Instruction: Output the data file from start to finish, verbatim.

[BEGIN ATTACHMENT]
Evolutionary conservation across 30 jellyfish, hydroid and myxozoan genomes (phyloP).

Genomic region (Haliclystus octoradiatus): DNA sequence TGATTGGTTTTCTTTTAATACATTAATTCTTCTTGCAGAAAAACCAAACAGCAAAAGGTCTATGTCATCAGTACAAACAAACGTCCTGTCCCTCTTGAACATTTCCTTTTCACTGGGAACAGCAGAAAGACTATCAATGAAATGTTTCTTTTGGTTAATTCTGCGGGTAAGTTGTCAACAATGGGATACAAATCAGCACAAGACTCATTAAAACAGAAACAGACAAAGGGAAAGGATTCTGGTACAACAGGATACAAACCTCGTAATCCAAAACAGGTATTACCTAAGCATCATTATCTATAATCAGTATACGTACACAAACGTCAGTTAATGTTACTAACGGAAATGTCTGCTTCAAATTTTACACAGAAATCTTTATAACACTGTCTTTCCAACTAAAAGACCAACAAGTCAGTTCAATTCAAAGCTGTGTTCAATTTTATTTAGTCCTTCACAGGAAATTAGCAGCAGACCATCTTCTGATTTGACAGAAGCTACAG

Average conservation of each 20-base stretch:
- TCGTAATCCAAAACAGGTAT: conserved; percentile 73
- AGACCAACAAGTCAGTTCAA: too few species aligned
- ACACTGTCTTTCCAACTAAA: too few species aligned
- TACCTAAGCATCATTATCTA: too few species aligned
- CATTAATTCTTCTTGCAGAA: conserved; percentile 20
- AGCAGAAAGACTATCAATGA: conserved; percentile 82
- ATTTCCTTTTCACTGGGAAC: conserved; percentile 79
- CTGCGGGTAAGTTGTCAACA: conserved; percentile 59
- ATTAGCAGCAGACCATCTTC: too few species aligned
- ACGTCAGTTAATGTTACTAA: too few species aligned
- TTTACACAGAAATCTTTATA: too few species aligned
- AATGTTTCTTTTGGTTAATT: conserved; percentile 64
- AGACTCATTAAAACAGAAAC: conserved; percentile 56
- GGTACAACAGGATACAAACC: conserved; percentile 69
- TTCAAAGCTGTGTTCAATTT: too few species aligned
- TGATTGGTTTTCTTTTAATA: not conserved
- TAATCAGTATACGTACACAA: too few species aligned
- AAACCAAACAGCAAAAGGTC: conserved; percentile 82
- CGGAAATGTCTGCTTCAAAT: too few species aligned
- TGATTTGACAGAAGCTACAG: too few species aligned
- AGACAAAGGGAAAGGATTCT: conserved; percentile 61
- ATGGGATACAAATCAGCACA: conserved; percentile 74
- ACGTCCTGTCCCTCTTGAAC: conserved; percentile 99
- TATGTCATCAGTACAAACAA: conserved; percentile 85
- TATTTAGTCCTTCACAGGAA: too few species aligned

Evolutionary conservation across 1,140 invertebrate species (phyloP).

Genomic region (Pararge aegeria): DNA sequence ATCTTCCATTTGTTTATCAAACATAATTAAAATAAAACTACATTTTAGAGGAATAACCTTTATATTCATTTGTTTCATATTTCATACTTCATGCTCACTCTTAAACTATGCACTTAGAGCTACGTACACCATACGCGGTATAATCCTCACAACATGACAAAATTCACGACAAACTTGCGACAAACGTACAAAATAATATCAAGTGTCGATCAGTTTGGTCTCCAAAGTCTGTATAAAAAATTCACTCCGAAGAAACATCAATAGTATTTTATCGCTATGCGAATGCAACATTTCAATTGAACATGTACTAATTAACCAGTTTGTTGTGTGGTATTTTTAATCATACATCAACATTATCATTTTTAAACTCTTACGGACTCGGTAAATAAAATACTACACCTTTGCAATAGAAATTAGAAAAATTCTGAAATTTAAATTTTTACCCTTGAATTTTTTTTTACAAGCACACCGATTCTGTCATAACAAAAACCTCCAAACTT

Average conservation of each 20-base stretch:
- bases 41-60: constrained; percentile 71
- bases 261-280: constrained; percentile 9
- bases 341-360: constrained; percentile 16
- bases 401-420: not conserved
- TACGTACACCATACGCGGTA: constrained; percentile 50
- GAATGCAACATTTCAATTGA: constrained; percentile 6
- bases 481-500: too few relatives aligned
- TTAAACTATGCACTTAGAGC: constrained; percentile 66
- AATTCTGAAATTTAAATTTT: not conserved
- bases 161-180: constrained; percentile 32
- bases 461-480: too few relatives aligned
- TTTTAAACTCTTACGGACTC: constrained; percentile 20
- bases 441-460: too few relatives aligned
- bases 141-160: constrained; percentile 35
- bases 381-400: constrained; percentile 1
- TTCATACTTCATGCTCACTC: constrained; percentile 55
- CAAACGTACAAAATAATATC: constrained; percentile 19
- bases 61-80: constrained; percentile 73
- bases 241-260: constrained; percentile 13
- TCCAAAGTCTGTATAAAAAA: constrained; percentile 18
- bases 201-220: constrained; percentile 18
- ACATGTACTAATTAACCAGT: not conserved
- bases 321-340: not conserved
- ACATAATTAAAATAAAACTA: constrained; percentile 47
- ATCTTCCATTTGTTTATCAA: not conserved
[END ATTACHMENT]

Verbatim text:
Evolutionary conservation across 30 jellyfish, hydroid and myxozoan genomes (phyloP).

Genomic region (Haliclystus octoradiatus): DNA sequence TGATTGGTTTTCTTTTAATACATTAATTCTTCTTGCAGAAAAACCAAACAGCAAAAGGTCTATGTCATCAGTACAAACAAACGTCCTGTCCCTCTTGAACATTTCCTTTTCACTGGGAACAGCAGAAAGACTATCAATGAAATGTTTCTTTTGGTTAATTCTGCGGGTAAGTTGTCAACAATGGGATACAAATCAGCACAAGACTCATTAAAACAGAAACAGACAAAGGGAAAGGATTCTGGTACAACAGGATACAAACCTCGTAATCCAAAACAGGTATTACCTAAGCATCATTATCTATAATCAGTATACGTACACAAACGTCAGTTAATGTTACTAACGGAAATGTCTGCTTCAAATTTTACACAGAAATCTTTATAACACTGTCTTTCCAACTAAAAGACCAACAAGTCAGTTCAATTCAAAGCTGTGTTCAATTTTATTTAGTCCTTCACAGGAAATTAGCAGCAGACCATCTTCTGATTTGACAGAAGCTACAG

Average conservation of each 20-base stretch:
- TCGTAATCCAAAACAGGTAT: conserved; percentile 73
- AGACCAACAAGTCAGTTCAA: too few species aligned
- ACACTGTCTTTCCAACTAAA: too few species aligned
- TACCTAAGCATCATTATCTA: too few species aligned
- CATTAATTCTTCTTGCAGAA: conserved; percentile 20
- AGCAGAAAGACTATCAATGA: conserved; percentile 82
- ATTTCCTTTTCACTGGGAAC: conserved; percentile 79
- CTGCGGGTAAGTTGTCAACA: conserved; percentile 59
- ATTAGCAGCAGACCATCTTC: too few species aligned
- ACGTCAGTTAATGTTACTAA: too few species aligned
- TTTACACAGAAATCTTTATA: too few species aligned
- AATGTTTCTTTTGGTTAATT: conserved; percentile 64
- AGACTCATTAAAACAGAAAC: conserved; percentile 56
- GGTACAACAGGATACAAACC: conserved; percentile 69
- TTCAAAGCTGTGTTCAATTT: too few species aligned
- TGATTGGTTTTCTTTTAATA: not conserved
- TAATCAGTATACGTACACAA: too few species aligned
- AAACCAAACAGCAAAAGGTC: conserved; percentile 82
- CGGAAATGTCTGCTTCAAAT: too few species aligned
- TGATTTGACAGAAGCTACAG: too few species aligned
- AGACAAAGGGAAAGGATTCT: conserved; percentile 61
- ATGGGATACAAATCAGCACA: conserved; percentile 74
- ACGTCCTGTCCCTCTTGAAC: conserved; percentile 99
- TATGTCATCAGTACAAACAA: conserved; percentile 85
- TATTTAGTCCTTCACAGGAA: too few species aligned

Evolutionary conservation across 1,140 invertebrate species (phyloP).

Genomic region (Pararge aegeria): DNA sequence ATCTTCCATTTGTTTATCAAACATAATTAAAATAAAACTACATTTTAGAGGAATAACCTTTATATTCATTTGTTTCATATTTCATACTTCATGCTCACTCTTAAACTATGCACTTAGAGCTACGTACACCATACGCGGTATAATCCTCACAACATGACAAAATTCACGACAAACTTGCGACAAACGTACAAAATAATATCAAGTGTCGATCAGTTTGGTCTCCAAAGTCTGTATAAAAAATTCACTCCGAAGAAACATCAATAGTATTTTATCGCTATGCGAATGCAACATTTCAATTGAACATGTACTAATTAACCAGTTTGTTGTGTGGTATTTTTAATCATACATCAACATTATCATTTTTAAACTCTTACGGACTCGGTAAATAAAATACTACACCTTTGCAATAGAAATTAGAAAAATTCTGAAATTTAAATTTTTACCCTTGAATTTTTTTTTACAAGCACACCGATTCTGTCATAACAAAAACCTCCAAACTT

Average conservation of each 20-base stretch:
- bases 41-60: constrained; percentile 71
- bases 261-280: constrained; percentile 9
- bases 341-360: constrained; percentile 16
- bases 401-420: not conserved
- TACGTACACCATACGCGGTA: constrained; percentile 50
- GAATGCAACATTTCAATTGA: constrained; percentile 6
- bases 481-500: too few relatives aligned
- TTAAACTATGCACTTAGAGC: constrained; percentile 66
- AATTCTGAAATTTAAATTTT: not conserved
- bases 161-180: constrained; percentile 32
- bases 461-480: too few relatives aligned
- TTTTAAACTCTTACGGACTC: constrained; percentile 20
- bases 441-460: too few relatives aligned
- bases 141-160: constrained; percentile 35
- bases 381-400: constrained; percentile 1
- TTCATACTTCATGCTCACTC: constrained; percentile 55
- CAAACGTACAAAATAATATC: constrained; percentile 19
- bases 61-80: constrained; percentile 73
- bases 241-260: constrained; percentile 13
- TCCAAAGTCTGTATAAAAAA: constrained; percentile 18
- bases 201-220: constrained; percentile 18
- ACATGTACTAATTAACCAGT: not conserved
- bases 321-340: not conserved
- ACATAATTAAAATAAAACTA: constrained; percentile 47
- ATCTTCCATTTGTTTATCAA: not conserved